DA France Veterans and Military Families Caucus Remembers Americans Deported to Concentration Camps during WW II, April 25th, National Deportation Remembrance Day
In France, the last Sunday of April is National Deportation Remembrance Day. The Democrats Abroad France Veterans and Military Families Caucus has chosen to talk about four remarkable deportees: Dr. Sumner Jackson, his wife Charlotte and son Phillip, and a certain wondrous Virginia d’Albert-Lake.
Dr. Sumner Jackson, his wife Charlotte and son Phillip
Dr. Sumner Waldon Jackson (1884-1945) joined the British Army as a field surgeon in 1916, then transferred to the US Army in 1917, where he met and married the French Red Cross nurse, Charlotte Sylvie Barrelet de Ricout, nicknamed Toquette. After WW l they returned to Sumner’s native state, Maine, but finding life there too conservative, moved back to France in 1921. In order to practice medicine, the French required that he first pass the baccalaureat. He flunked philosophy so moved to Algeria where the baccalaureat was easier, then returned to France and graduated from the Ecole de Médecine. Sumner and Toquette had one child, Phillip, nicknamed Pete (1928-2016) who was proud to be both American and French.
Dr. Sumner Jackson with son Phillip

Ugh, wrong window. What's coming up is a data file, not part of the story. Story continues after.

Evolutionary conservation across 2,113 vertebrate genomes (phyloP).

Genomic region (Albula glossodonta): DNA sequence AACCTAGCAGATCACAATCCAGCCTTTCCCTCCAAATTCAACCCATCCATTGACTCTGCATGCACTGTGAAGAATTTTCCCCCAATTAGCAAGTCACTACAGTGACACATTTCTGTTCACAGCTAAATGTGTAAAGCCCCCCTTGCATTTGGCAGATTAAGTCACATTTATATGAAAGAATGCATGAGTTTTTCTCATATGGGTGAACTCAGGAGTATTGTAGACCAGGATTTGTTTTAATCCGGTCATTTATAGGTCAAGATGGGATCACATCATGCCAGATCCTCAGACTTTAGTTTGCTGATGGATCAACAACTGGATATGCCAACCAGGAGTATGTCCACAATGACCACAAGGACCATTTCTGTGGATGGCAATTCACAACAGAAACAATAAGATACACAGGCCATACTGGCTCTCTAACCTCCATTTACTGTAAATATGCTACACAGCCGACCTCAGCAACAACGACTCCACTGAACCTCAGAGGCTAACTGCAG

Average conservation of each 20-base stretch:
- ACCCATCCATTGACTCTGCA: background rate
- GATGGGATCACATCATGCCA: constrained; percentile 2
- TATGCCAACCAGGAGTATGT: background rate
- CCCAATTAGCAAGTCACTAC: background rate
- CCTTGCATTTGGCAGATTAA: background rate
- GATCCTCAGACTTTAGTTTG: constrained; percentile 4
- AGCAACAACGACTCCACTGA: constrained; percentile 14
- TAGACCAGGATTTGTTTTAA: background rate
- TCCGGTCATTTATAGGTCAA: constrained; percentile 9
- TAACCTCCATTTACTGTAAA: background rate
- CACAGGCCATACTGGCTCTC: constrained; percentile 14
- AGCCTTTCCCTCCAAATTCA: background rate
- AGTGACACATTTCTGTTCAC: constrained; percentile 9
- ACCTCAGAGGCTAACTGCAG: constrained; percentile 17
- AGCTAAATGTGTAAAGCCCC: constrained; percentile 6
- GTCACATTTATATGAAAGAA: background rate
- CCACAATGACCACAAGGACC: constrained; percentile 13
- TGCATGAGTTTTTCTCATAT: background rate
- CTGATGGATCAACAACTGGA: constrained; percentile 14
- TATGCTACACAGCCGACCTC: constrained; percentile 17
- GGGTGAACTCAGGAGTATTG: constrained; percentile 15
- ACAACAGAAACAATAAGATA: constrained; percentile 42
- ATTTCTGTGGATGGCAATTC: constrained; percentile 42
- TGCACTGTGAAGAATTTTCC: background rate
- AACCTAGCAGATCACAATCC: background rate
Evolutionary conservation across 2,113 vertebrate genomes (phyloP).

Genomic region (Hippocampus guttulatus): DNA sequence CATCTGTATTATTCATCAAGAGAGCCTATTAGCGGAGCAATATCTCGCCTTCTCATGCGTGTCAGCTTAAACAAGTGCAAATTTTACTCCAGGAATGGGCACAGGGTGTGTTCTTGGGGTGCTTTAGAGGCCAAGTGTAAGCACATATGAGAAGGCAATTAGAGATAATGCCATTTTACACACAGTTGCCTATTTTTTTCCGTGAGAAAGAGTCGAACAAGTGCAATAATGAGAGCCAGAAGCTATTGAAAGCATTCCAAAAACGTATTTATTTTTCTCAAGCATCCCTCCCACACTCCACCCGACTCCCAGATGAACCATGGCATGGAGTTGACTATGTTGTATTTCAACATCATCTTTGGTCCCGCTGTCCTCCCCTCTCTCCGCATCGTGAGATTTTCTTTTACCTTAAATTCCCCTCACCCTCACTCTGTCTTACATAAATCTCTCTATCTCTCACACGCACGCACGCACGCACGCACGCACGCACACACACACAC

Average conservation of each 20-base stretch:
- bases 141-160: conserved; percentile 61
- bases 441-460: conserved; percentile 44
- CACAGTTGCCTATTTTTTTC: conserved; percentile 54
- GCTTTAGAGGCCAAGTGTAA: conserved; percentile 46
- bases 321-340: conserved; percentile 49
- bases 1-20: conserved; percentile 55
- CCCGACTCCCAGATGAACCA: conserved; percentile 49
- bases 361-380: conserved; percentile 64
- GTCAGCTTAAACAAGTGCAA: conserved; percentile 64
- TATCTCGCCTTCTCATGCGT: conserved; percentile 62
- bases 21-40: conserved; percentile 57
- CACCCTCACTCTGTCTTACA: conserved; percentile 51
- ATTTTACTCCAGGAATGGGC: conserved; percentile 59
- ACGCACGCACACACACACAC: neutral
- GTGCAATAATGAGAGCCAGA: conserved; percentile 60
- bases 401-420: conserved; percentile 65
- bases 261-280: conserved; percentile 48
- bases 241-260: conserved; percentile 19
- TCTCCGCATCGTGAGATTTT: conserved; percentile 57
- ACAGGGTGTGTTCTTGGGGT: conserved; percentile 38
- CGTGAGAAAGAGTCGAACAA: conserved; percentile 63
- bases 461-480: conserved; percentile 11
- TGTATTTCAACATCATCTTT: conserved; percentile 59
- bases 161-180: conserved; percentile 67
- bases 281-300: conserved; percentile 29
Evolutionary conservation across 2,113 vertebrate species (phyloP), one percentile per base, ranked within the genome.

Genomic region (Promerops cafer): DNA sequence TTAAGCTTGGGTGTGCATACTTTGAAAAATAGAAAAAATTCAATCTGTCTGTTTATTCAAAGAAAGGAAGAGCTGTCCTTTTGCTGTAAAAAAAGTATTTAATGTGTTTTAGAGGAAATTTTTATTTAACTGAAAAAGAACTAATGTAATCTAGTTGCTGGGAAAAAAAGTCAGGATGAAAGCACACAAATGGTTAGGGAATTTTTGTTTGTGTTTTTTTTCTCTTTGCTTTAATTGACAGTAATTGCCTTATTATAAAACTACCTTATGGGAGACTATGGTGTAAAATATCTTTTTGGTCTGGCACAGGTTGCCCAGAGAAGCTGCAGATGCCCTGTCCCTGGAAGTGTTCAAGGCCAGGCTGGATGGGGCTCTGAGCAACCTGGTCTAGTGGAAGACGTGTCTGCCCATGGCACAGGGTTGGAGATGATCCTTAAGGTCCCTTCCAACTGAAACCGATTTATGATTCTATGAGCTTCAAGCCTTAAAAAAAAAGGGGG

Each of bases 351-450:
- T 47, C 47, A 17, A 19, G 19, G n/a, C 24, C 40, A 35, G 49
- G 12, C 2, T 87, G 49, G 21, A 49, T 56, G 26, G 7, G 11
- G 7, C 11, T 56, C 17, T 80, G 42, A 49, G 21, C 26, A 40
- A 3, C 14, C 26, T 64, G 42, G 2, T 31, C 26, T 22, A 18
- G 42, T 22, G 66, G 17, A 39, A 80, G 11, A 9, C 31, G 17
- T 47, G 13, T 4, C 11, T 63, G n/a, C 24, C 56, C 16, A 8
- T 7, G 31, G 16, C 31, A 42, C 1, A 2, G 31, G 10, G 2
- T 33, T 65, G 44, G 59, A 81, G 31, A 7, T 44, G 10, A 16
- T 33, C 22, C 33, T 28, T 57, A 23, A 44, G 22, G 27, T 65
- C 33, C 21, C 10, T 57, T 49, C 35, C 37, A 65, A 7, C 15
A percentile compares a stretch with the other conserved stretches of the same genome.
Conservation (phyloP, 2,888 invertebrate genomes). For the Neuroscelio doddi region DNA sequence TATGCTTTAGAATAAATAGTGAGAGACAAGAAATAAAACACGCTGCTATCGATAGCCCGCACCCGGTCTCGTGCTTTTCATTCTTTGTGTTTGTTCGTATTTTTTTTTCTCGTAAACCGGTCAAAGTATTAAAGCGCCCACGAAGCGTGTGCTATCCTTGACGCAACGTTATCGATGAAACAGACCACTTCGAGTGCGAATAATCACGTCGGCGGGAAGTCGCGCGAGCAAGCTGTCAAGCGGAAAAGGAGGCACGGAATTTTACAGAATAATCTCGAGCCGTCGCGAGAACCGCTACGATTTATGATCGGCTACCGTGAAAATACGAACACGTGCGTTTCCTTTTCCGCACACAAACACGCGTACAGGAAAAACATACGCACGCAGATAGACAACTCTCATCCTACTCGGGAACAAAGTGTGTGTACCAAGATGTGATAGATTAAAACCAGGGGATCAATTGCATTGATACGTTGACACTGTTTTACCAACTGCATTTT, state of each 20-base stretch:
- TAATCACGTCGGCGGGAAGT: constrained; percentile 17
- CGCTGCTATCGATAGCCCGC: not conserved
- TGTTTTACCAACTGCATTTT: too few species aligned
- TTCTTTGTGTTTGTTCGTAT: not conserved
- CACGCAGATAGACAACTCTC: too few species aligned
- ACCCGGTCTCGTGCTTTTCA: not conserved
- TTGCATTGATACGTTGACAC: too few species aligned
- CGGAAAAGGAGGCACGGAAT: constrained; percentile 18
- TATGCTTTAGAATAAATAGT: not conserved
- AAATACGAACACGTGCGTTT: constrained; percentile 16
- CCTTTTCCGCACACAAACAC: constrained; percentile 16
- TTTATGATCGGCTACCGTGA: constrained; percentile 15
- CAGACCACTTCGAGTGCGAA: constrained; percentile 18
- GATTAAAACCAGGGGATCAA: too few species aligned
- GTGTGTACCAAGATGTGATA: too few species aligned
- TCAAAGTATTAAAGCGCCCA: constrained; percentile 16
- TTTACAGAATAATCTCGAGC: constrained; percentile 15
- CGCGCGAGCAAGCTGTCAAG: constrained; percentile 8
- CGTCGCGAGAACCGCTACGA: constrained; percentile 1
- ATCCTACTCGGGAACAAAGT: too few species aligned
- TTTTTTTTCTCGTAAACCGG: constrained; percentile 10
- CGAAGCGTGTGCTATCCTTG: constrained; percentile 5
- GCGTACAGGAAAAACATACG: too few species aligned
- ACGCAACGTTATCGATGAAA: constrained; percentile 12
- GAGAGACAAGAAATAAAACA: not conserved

Charlotte Jackson, known as Toquette
Dr. Jackson was the Staff Surgeon then Chief Surgeon at the American Hospital in Paris from 1925 to 1943. During WWII, one of the Allied Forces soldiers he treated was an American ambulance driver who had gotten into trouble so Dr. Jackson hid him in the hospital basement. That was the beginning of the Jacksons French Resistance clandestine activities with the Goélette Network. During the Nazi occupation, his family home served as a resistance hub for the exchange of money, information and sometimes even people who were dropped off and picked up by a network of underground resistance fighters … but never arms. Messages heard on London radio about allied bombings or German positions were sewn into “stinky” cheese and sent to Vichy! Since he was a medical doctor, it was normal to see people come and go in his apartment.
At the American Hospital, Dr. Jackson openly treated French and German soldiers but secretly took in wounded British, US and French airmen, Jews and servicemen, listed them as dead in the hospital records, provided false ID papers and helped smuggle them to Spain, on their way to the UK.
In May 1944 his son Phillip, (16 years old), was already a resistance spy when Germans came to arrest him, his father and his mother. They were sent to the Compiegne prison camp. Toquette was shuffled to several camps and finally rescued by the Swedish Red Cross in Ravenbrück and taken to Malmö, Sweden on April 28, 1945. She had no idea what had happened to her husband and son.